Why the Nazi Party Loved Decaf Coffee

People love coffee, but some folks don't want the feeling caffeine leaves behind. In previous centuries, drinking coffee and other sources of caffeine was considered indulgent and sometimes downright sinful. Decaf offered a guilt-free way to drink coffee. German coffee roaster Ludwig Roselius developed a method of removing the caffeine from coffee in 1905 and sold his decaf under the name Kaffee HAG. It was marketed as a healthy alternative to coffee, and was adopted by the health and fitness craze sweeping Germany in the 1920s and '30s. The Nazis got into the act, too.   

Under the Nazi Party, the appeal of decaf (a way to avoid stimulants) became state policy meant to safeguard the idolized Aryan race. Geoffrey Cocks, author of The State of Health: Illness in Nazi Germany, says that Nazis “earnestly believed that it was their duty and their responsibility not only to protect health of individual Germans, but the health of the entire German people as a biological, racial entity.” This of course excluded Jews and other non-Aryans, as well as homosexuals and the sick.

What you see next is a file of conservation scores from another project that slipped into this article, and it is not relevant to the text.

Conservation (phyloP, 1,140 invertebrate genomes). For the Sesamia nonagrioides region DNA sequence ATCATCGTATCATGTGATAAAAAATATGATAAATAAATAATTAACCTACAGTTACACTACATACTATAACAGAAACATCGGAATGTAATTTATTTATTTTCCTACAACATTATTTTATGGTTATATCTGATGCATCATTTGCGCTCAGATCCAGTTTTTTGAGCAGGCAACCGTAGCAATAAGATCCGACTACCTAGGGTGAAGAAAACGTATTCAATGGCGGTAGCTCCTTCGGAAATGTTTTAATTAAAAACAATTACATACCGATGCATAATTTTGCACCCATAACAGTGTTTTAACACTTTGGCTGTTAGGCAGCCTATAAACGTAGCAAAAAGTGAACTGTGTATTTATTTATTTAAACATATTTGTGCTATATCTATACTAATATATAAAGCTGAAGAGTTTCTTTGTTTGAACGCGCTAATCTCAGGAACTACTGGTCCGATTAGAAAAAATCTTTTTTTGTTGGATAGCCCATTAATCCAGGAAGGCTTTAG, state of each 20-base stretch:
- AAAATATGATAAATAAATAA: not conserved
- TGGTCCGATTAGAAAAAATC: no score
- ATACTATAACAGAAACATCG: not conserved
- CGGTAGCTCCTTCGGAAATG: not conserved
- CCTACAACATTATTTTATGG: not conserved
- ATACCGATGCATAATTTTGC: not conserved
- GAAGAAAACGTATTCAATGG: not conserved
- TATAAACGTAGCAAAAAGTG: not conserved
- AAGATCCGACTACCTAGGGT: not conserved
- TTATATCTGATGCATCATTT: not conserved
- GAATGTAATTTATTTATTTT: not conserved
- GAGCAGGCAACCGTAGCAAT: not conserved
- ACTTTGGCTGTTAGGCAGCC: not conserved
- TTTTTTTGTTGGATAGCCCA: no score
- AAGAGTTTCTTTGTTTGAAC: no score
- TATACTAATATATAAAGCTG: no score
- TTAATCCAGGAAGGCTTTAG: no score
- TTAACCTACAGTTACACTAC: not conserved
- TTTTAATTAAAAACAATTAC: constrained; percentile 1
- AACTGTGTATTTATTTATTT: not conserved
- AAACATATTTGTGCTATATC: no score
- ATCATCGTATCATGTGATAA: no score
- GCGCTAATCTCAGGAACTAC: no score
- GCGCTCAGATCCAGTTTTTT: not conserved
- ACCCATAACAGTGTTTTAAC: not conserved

Similarly, the Party took measures to warn the Aryan population of caffeine’s dangers. A 1941 Hitler Youth Handbook, writes Stanford science historian Robert Proctor, states that “for young people at least, caffeine was a poison ‘in every form and in every strength.’” By the end of the 1930s, he adds, decaffeinated coffee was “widely available—and strictly regulated.”

There's a punch line to the era of Nazis drinking Kaffee HAG for their health. You can read the entire story at Atlas Obscura.

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